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  • Writer's pictureTaryn M

Are you considering working from home... permanently?

Updated: Nov 21, 2021

Working from home is the new normal for many, and many companies are considering making the move permanent– even after the pandemic comes to an end. If you find yourself in this position, or your boss is giving you the option, to work from home permanently, here are a few things you may want to consider.

In the summer of 2019, I began my journey of work from home. For me, this meant working in the office one day per week, while the remainder of the week was spent working from home, or in a hotel lobby if I was traveling for work.

My request for telecommute work did not come easy. Although I was able to build my case as to why my work was easily transferred to any work location, the company culture itself was not set up for this. I continued to advocate for working remotely, and feel I was able to successfully transition despite some early on hiccups as many companies described early in the “stay home, stay safe” quarantine.

It was more than just the dynamics of getting your home workspace set up properly (mind you I moved my working space three times at home) for the long haul and having the right mindset to perform even better than you would in the office. Will your work relationships suffer? How will it affect my family and personal relationships? And what about my career trajectory?

1: Determine your home-or-office comfort level. Is your life better in the long run working from home? That question should include whether you miss your work colleagues and team energy enough that connecting through Zoom does not cut it. How is your mental health? Is social isolation catching up with you? Maybe consider a hybrid-balance as I did. The bigger question is how well can you manage your time working from home, or do family dynamics interfere?

2: Plan your pitch thoroughly. If you plan on selling work from home full-time (or even hybrid), do you have specific examples of your work performance since you started working from home? Consider what advantages this may bring to the company by working from home. For example, when I pitched working from home on a hybrid model, it would allow me closer proximity to a greater member reach, expanding our company’s presence in the region.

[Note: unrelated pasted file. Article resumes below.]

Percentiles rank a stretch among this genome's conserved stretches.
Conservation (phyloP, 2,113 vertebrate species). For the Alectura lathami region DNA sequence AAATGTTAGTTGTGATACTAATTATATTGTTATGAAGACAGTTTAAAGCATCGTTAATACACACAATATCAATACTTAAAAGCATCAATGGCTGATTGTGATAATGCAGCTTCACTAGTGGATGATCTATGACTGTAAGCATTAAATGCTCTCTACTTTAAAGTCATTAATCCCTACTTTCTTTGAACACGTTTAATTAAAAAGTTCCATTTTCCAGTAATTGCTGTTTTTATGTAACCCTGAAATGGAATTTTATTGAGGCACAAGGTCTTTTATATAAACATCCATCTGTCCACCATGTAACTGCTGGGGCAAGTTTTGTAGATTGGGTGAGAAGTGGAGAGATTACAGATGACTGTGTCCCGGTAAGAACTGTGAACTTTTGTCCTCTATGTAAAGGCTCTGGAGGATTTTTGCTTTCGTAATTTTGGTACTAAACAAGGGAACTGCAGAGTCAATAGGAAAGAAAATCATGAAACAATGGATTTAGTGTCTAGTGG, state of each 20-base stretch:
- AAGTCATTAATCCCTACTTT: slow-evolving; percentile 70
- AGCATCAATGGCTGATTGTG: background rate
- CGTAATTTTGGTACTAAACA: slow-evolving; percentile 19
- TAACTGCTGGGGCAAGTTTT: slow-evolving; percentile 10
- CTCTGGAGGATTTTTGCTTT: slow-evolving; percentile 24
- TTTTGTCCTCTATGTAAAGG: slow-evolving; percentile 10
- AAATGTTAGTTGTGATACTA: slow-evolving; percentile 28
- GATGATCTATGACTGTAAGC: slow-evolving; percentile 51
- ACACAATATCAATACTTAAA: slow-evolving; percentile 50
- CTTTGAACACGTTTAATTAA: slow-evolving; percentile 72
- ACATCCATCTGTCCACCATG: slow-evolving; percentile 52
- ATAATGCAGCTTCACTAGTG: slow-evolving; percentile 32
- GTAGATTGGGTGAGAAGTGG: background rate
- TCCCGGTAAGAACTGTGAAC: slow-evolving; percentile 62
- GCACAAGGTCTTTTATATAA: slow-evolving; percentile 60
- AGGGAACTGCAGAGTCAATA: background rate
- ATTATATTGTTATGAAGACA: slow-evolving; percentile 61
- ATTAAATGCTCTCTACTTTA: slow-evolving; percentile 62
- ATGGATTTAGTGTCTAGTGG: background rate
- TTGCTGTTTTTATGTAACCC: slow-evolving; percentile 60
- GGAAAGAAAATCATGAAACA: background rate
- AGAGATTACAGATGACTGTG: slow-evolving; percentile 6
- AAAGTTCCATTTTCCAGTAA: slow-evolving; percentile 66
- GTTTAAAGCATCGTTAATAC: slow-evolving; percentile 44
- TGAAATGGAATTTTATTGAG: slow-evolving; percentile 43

3: Consider possible salary changes and tax implications if relocating. You need to ask this question if you are considering relocating to work remotely. For me, this meant moving states, while still residing within commuting distance to the office, airport, and greater access to regionally located members. Some employers will base compensation on location, and that means employees moving from a high cost-of-living area to a less expensive one could see their salaries reduced. Also, I recommend doing your research and see how your take-home pay will be impacted by taxes in their new location.

4: Beware working from home permanently could hurt your career prospects. If most of your company will be returning to the office, those who work from home either part-time or full-time might be at a disadvantage in terms of promotions or other opportunities. I found myself in this position. When a Director role opened up, I was the only internal candidate to apply. After several conversations, it was decided I was unable to fill this role because I remained working in a hybrid-work-from-home schedule. This occurred a few months ahead of the pandemic and at that time the company culture was not set up to support this type of leadership structure.

Although this may not be the case for you it is important to be proactive about communicating with your manager and having a plan to keep them informed of your progress and opportunities. It is equally as important to be “seen” in the office from time to time and continue to build relationships with teams.

Now as we find ourselves looking ahead to access to a vaccine that will bring an end to the pandemic, it is a great time to reevaluate your current work environment and how it would look if you continue working remotely. Although I remain optimistic about the future of work from home, where it can support a culture of trust, communication, and flexibility, there is much to consider if you want to make the new normal a permanent reality.

Contact me at to share your thoughts & experiences on working from home.

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